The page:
Inhabited since 4,000 BC, Vall de Sóller has given refuge to pre-Talayotic, Talayotic, Roman, Muslim and Christian settlers: remains of almost all the cultures that have passed through Sóller are preserved. The Muslims called this land Sûlyâr ("golden valley" in Arabic) and began to inhabit what we know today as the urban nucleus of the village, channeled the water from the torrents to the orchards and built the first terraces to take advantage of better the space in the foothills of the mountains: a way of population that they imported from their places of origin, in the North of Africa.
Due to the fear of the Berber attacks, the first defensive buildings were erected, but they were not able to prevent the attack of 1561 of 1,700 Turkish corsairs under the orders Uluch Ali. The courageous response of the sollerenses that expels the pirates is remembered since 1855 with the Moors and Christians simulation of "Es Firó".
After this attack, Sóller continued to fortify the city and began the construction of the Picada Tower, thanks in part to the benefits of olive cultivation and oil trade.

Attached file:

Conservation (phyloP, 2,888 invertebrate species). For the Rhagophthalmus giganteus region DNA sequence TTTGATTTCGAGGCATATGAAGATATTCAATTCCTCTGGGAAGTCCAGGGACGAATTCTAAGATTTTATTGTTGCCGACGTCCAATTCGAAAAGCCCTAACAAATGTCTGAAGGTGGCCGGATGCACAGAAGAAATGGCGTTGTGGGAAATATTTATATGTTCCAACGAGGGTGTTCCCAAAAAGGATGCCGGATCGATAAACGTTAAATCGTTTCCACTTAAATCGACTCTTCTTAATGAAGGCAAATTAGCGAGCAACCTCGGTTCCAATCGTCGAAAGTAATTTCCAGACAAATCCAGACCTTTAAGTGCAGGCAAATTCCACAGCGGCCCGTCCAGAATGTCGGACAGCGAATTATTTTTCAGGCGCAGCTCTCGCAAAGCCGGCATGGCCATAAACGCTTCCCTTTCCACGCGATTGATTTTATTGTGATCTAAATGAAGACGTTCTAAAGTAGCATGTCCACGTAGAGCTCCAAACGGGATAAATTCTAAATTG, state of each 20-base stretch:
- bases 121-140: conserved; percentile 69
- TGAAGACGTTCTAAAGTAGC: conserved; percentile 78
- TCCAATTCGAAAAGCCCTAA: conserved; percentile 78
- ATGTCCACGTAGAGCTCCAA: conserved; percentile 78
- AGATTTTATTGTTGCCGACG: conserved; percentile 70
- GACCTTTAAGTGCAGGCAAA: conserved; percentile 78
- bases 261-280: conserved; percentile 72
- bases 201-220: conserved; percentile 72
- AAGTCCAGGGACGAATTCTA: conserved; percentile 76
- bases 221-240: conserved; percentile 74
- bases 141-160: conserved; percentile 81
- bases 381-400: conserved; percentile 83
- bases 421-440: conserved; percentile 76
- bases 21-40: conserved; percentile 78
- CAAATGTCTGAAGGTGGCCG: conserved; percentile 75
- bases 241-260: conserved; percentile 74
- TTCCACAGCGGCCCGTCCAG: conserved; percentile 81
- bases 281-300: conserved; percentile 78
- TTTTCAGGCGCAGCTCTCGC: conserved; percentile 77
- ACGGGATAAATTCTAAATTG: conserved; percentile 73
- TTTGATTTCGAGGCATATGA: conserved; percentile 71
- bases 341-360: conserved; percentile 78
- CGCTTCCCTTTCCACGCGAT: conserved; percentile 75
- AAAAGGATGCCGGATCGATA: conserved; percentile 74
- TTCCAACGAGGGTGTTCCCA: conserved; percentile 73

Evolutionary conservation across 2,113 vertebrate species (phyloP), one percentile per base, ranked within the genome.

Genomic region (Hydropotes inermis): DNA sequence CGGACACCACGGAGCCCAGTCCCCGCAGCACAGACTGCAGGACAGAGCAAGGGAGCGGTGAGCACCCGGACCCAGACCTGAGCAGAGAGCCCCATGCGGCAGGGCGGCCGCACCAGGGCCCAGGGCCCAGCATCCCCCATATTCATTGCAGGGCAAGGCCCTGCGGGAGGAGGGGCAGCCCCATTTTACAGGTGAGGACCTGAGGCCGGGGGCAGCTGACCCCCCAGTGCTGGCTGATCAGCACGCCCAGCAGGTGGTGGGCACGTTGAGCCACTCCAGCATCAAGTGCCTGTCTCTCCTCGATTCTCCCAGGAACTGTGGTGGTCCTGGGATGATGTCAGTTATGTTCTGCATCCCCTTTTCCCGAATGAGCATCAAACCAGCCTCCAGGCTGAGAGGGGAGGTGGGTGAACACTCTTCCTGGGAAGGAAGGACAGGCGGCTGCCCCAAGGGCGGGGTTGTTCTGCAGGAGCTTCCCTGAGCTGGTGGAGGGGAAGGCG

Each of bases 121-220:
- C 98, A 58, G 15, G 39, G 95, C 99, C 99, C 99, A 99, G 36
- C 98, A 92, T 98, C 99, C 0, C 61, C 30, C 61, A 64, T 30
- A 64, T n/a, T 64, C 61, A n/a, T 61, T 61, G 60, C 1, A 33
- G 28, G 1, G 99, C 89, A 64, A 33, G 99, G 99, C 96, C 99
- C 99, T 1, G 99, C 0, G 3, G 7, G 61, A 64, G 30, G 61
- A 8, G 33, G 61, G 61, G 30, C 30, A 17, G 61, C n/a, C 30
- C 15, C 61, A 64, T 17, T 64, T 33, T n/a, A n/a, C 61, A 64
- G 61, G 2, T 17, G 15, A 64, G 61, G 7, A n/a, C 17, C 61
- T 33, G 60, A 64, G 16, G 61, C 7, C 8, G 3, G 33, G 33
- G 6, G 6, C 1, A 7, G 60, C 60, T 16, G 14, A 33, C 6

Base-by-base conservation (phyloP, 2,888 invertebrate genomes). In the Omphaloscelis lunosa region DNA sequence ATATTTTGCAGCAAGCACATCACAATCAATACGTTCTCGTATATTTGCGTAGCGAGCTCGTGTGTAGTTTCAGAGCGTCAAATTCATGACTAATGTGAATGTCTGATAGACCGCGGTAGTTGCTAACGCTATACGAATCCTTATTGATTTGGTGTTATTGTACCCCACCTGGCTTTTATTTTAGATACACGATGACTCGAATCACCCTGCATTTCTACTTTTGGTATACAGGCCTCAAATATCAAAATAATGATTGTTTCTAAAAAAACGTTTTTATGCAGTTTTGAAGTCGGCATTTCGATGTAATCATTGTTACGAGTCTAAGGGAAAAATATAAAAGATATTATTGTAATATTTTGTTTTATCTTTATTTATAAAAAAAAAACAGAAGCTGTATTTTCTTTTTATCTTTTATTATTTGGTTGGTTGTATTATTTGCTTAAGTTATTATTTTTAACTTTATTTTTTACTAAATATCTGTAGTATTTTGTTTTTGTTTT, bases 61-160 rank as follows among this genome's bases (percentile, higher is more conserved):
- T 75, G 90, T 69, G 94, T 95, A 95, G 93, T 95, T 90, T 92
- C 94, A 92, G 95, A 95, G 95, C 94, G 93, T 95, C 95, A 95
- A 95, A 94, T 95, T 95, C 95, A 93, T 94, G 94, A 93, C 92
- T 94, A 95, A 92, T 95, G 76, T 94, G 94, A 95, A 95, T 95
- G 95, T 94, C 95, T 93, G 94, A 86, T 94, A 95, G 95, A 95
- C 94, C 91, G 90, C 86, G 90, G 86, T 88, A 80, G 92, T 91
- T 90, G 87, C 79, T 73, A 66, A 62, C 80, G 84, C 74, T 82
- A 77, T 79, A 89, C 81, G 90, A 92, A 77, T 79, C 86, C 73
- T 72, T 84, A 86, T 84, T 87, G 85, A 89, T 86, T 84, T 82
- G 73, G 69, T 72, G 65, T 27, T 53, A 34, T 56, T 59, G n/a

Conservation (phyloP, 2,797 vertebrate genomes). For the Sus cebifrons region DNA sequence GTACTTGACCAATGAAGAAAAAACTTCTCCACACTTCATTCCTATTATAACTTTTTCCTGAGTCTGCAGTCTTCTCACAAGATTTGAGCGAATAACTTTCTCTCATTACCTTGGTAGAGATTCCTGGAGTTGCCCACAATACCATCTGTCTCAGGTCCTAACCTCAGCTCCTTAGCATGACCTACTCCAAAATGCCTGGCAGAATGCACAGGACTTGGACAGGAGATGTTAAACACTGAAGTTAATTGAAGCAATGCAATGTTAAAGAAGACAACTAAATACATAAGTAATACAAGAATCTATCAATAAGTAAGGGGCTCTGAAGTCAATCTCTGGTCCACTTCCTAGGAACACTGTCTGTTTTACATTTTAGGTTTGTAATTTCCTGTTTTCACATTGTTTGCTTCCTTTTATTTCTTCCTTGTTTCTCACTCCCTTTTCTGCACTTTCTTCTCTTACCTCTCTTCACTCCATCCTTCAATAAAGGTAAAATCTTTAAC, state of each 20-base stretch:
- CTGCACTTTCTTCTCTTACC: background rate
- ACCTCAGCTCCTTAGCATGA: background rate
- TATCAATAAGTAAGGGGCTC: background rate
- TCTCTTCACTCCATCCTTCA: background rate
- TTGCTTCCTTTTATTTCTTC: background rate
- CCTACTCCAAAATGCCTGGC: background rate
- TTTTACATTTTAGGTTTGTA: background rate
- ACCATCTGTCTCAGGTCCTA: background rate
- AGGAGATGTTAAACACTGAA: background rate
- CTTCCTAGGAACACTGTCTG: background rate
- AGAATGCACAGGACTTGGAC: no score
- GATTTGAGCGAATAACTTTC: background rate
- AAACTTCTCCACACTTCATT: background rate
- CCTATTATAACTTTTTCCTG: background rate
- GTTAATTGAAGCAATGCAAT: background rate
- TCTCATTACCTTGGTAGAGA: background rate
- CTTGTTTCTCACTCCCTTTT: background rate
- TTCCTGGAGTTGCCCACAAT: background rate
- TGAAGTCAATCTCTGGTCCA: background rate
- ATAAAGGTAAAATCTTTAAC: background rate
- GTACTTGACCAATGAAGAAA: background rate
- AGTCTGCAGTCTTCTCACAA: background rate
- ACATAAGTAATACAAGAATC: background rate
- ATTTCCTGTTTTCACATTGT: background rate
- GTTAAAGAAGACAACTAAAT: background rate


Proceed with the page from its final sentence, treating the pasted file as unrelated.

In 1860, a serious epidemic in the orange trees caused a serious economic crisis and forced many sollerics to emigrate to France and the Antilles: these, determined to return home, worked very hard to save enough money to do so. With the return of the emigrated Sollerenses, now converted into petty bourgeois, the city underwent an important social and cultural transformation: the European modernism landed in Sóller and impregnated, above all, the architectural style in which the houses of these new industrialists were built and merchants.
This particular social and cultural revolution was the one that prompted the construction of the Tren de Sóller at the beginning of the 20th century.
Sóller commemorates the victory of the Sollericss over the Saracens on May 11, 1561: a great battle that begins in the morning at the Port and ends late at night in the town square.view traditions
At the mouth of the Torrent de Sóller we find a natural bay of great beauty: there the fishermen of the valley settled down to shelter their boats from the waves and the storms. With time, Port de Sóller grew and became the main way of entry of goods of the valley but also in a weak point at the time of defending itself of the corsairs that frightened the Mediterranean Sea in the 14th century.
Today, from that time, the Picada Tower (1622) is still a watchtower to protect the entire Valley located on the outskirts of Port de Sóller and the old fishermen's houses, still preserved in the seaman's Santa Catalina area.
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